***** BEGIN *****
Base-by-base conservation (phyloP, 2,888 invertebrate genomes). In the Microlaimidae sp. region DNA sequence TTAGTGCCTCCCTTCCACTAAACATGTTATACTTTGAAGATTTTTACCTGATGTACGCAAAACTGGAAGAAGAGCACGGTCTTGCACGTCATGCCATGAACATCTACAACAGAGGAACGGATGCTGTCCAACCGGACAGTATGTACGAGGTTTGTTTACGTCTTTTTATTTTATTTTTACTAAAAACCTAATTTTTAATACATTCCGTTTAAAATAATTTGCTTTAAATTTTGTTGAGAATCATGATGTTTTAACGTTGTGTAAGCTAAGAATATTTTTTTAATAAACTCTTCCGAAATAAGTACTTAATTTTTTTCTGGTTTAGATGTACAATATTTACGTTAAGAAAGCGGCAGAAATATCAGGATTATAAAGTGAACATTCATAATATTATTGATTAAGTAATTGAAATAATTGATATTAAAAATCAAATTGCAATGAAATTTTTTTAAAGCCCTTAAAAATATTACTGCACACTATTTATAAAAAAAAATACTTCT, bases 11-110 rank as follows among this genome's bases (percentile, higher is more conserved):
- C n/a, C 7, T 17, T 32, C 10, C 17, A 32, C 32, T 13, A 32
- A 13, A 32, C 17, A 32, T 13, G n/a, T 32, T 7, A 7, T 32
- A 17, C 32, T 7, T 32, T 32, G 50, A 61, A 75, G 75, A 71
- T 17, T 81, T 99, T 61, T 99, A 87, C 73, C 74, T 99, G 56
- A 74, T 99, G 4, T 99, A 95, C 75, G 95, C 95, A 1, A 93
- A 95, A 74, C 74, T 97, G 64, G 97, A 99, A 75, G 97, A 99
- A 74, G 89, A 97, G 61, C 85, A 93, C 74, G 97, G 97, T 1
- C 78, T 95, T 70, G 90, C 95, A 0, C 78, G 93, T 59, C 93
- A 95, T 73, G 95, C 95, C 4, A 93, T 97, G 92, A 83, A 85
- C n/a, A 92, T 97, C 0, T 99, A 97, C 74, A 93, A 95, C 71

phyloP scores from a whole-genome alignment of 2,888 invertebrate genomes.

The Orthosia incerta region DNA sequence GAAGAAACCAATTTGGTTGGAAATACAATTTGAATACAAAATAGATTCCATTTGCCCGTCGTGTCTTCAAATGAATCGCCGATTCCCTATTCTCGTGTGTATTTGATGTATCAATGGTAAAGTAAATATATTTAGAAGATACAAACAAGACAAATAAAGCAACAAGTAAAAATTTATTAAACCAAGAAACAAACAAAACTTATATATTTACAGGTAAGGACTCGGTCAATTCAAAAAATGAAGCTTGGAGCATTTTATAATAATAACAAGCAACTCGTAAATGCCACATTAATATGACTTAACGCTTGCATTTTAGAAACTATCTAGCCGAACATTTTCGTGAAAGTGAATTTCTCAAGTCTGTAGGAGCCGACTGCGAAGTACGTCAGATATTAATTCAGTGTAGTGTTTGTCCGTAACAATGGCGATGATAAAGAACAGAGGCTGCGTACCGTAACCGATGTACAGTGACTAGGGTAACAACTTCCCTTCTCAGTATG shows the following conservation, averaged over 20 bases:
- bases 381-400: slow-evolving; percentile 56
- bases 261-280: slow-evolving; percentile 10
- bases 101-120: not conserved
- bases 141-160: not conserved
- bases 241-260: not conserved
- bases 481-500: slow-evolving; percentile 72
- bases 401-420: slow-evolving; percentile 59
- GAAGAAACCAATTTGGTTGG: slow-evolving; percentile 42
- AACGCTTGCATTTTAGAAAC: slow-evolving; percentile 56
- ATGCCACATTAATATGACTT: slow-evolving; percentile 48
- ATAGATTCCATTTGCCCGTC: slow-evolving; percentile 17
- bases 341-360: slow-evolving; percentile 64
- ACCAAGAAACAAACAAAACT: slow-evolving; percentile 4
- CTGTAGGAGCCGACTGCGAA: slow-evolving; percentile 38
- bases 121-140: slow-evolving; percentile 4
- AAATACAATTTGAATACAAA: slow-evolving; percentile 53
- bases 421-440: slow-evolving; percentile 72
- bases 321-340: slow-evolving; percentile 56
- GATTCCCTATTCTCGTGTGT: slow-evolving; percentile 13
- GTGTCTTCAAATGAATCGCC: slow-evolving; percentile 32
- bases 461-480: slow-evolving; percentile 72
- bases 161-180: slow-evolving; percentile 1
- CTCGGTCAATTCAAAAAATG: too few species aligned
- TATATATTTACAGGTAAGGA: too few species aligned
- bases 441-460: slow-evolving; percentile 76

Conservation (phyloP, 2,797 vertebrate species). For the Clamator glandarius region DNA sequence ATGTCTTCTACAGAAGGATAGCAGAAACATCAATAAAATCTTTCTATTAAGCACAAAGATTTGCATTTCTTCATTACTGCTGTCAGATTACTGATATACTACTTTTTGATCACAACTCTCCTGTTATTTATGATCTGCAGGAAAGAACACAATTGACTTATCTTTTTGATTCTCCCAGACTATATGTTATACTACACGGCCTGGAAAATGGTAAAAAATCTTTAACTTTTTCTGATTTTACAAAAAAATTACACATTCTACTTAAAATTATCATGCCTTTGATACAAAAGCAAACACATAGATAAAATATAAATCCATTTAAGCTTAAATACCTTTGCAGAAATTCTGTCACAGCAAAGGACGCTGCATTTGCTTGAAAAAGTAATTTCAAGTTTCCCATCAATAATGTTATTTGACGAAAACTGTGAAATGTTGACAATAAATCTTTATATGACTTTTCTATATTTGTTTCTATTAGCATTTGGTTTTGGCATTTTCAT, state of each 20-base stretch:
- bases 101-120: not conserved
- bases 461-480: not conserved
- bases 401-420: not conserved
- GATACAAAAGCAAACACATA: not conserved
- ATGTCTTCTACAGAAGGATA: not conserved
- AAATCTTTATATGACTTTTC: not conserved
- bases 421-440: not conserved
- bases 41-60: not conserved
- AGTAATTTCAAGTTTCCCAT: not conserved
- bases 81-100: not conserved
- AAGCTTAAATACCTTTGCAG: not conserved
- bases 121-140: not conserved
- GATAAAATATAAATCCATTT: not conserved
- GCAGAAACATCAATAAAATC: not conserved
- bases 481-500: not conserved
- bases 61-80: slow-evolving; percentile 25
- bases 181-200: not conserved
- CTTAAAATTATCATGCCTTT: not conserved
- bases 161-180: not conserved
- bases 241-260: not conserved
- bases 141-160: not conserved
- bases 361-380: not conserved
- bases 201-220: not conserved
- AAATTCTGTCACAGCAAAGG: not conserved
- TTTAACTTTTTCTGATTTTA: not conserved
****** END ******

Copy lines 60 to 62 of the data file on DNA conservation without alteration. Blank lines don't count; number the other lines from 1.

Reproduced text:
- bases 141-160: not conserved
- bases 361-380: not conserved
- bases 201-220: not conserved